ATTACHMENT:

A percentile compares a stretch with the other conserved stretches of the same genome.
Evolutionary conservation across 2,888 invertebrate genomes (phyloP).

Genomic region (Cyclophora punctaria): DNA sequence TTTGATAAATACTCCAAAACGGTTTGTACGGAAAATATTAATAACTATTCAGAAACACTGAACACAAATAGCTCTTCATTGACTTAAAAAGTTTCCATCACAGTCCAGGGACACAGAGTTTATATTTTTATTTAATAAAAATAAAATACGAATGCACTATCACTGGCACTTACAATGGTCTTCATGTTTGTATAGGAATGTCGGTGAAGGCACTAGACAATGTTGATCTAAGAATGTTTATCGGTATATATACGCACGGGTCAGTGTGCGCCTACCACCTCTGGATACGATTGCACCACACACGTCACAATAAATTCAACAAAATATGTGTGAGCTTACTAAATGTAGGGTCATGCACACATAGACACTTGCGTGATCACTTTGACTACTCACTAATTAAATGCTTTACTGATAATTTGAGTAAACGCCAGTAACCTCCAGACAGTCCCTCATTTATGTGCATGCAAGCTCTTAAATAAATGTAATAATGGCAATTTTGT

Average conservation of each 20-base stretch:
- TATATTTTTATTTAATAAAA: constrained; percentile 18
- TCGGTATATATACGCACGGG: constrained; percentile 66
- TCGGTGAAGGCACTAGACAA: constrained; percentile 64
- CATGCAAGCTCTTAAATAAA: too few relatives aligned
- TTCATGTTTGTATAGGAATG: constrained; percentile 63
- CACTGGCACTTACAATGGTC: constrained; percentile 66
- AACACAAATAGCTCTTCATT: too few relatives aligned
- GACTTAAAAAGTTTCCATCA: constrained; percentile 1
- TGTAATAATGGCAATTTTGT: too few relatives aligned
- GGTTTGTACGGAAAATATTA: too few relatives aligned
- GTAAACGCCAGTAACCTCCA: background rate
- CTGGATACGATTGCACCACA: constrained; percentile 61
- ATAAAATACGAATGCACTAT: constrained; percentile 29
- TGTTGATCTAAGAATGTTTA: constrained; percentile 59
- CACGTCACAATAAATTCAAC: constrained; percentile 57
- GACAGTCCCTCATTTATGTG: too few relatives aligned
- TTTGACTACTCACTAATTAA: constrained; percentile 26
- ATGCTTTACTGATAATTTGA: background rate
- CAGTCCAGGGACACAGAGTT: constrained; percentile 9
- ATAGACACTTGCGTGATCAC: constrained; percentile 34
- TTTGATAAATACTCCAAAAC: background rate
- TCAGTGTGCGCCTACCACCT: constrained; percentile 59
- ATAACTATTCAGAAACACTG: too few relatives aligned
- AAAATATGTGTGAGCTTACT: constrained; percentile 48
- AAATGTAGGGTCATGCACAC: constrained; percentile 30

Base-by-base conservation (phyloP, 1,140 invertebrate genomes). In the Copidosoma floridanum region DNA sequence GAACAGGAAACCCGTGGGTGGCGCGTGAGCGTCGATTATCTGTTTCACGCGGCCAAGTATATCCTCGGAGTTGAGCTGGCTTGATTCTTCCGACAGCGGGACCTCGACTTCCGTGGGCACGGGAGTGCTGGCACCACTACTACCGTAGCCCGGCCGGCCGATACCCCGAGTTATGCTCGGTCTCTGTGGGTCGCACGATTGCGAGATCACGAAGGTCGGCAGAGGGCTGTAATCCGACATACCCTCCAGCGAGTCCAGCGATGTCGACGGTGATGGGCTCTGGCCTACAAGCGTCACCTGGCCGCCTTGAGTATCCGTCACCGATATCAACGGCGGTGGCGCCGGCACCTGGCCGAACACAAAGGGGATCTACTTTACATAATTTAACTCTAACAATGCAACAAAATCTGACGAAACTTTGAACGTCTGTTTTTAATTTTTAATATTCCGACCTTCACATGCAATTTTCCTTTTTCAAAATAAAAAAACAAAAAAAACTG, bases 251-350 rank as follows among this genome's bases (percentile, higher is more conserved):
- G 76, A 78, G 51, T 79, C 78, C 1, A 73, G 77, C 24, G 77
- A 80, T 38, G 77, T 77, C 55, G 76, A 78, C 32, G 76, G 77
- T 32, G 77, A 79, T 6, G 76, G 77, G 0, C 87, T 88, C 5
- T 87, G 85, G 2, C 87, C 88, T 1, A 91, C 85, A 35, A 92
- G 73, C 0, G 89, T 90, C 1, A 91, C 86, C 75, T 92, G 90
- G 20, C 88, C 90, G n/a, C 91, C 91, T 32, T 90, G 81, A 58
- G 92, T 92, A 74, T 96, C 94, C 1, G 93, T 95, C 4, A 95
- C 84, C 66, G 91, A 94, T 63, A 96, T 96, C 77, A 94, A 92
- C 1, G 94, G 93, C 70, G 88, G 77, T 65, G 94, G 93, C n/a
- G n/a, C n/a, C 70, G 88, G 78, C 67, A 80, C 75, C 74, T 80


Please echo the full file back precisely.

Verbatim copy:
A percentile compares a stretch with the other conserved stretches of the same genome.
Evolutionary conservation across 2,888 invertebrate genomes (phyloP).

Genomic region (Cyclophora punctaria): DNA sequence TTTGATAAATACTCCAAAACGGTTTGTACGGAAAATATTAATAACTATTCAGAAACACTGAACACAAATAGCTCTTCATTGACTTAAAAAGTTTCCATCACAGTCCAGGGACACAGAGTTTATATTTTTATTTAATAAAAATAAAATACGAATGCACTATCACTGGCACTTACAATGGTCTTCATGTTTGTATAGGAATGTCGGTGAAGGCACTAGACAATGTTGATCTAAGAATGTTTATCGGTATATATACGCACGGGTCAGTGTGCGCCTACCACCTCTGGATACGATTGCACCACACACGTCACAATAAATTCAACAAAATATGTGTGAGCTTACTAAATGTAGGGTCATGCACACATAGACACTTGCGTGATCACTTTGACTACTCACTAATTAAATGCTTTACTGATAATTTGAGTAAACGCCAGTAACCTCCAGACAGTCCCTCATTTATGTGCATGCAAGCTCTTAAATAAATGTAATAATGGCAATTTTGT

Average conservation of each 20-base stretch:
- TATATTTTTATTTAATAAAA: constrained; percentile 18
- TCGGTATATATACGCACGGG: constrained; percentile 66
- TCGGTGAAGGCACTAGACAA: constrained; percentile 64
- CATGCAAGCTCTTAAATAAA: too few relatives aligned
- TTCATGTTTGTATAGGAATG: constrained; percentile 63
- CACTGGCACTTACAATGGTC: constrained; percentile 66
- AACACAAATAGCTCTTCATT: too few relatives aligned
- GACTTAAAAAGTTTCCATCA: constrained; percentile 1
- TGTAATAATGGCAATTTTGT: too few relatives aligned
- GGTTTGTACGGAAAATATTA: too few relatives aligned
- GTAAACGCCAGTAACCTCCA: background rate
- CTGGATACGATTGCACCACA: constrained; percentile 61
- ATAAAATACGAATGCACTAT: constrained; percentile 29
- TGTTGATCTAAGAATGTTTA: constrained; percentile 59
- CACGTCACAATAAATTCAAC: constrained; percentile 57
- GACAGTCCCTCATTTATGTG: too few relatives aligned
- TTTGACTACTCACTAATTAA: constrained; percentile 26
- ATGCTTTACTGATAATTTGA: background rate
- CAGTCCAGGGACACAGAGTT: constrained; percentile 9
- ATAGACACTTGCGTGATCAC: constrained; percentile 34
- TTTGATAAATACTCCAAAAC: background rate
- TCAGTGTGCGCCTACCACCT: constrained; percentile 59
- ATAACTATTCAGAAACACTG: too few relatives aligned
- AAAATATGTGTGAGCTTACT: constrained; percentile 48
- AAATGTAGGGTCATGCACAC: constrained; percentile 30

Base-by-base conservation (phyloP, 1,140 invertebrate genomes). In the Copidosoma floridanum region DNA sequence GAACAGGAAACCCGTGGGTGGCGCGTGAGCGTCGATTATCTGTTTCACGCGGCCAAGTATATCCTCGGAGTTGAGCTGGCTTGATTCTTCCGACAGCGGGACCTCGACTTCCGTGGGCACGGGAGTGCTGGCACCACTACTACCGTAGCCCGGCCGGCCGATACCCCGAGTTATGCTCGGTCTCTGTGGGTCGCACGATTGCGAGATCACGAAGGTCGGCAGAGGGCTGTAATCCGACATACCCTCCAGCGAGTCCAGCGATGTCGACGGTGATGGGCTCTGGCCTACAAGCGTCACCTGGCCGCCTTGAGTATCCGTCACCGATATCAACGGCGGTGGCGCCGGCACCTGGCCGAACACAAAGGGGATCTACTTTACATAATTTAACTCTAACAATGCAACAAAATCTGACGAAACTTTGAACGTCTGTTTTTAATTTTTAATATTCCGACCTTCACATGCAATTTTCCTTTTTCAAAATAAAAAAACAAAAAAAACTG, bases 251-350 rank as follows among this genome's bases (percentile, higher is more conserved):
- G 76, A 78, G 51, T 79, C 78, C 1, A 73, G 77, C 24, G 77
- A 80, T 38, G 77, T 77, C 55, G 76, A 78, C 32, G 76, G 77
- T 32, G 77, A 79, T 6, G 76, G 77, G 0, C 87, T 88, C 5
- T 87, G 85, G 2, C 87, C 88, T 1, A 91, C 85, A 35, A 92
- G 73, C 0, G 89, T 90, C 1, A 91, C 86, C 75, T 92, G 90
- G 20, C 88, C 90, G n/a, C 91, C 91, T 32, T 90, G 81, A 58
- G 92, T 92, A 74, T 96, C 94, C 1, G 93, T 95, C 4, A 95
- C 84, C 66, G 91, A 94, T 63, A 96, T 96, C 77, A 94, A 92
- C 1, G 94, G 93, C 70, G 88, G 77, T 65, G 94, G 93, C n/a
- G n/a, C n/a, C 70, G 88, G 78, C 67, A 80, C 75, C 74, T 80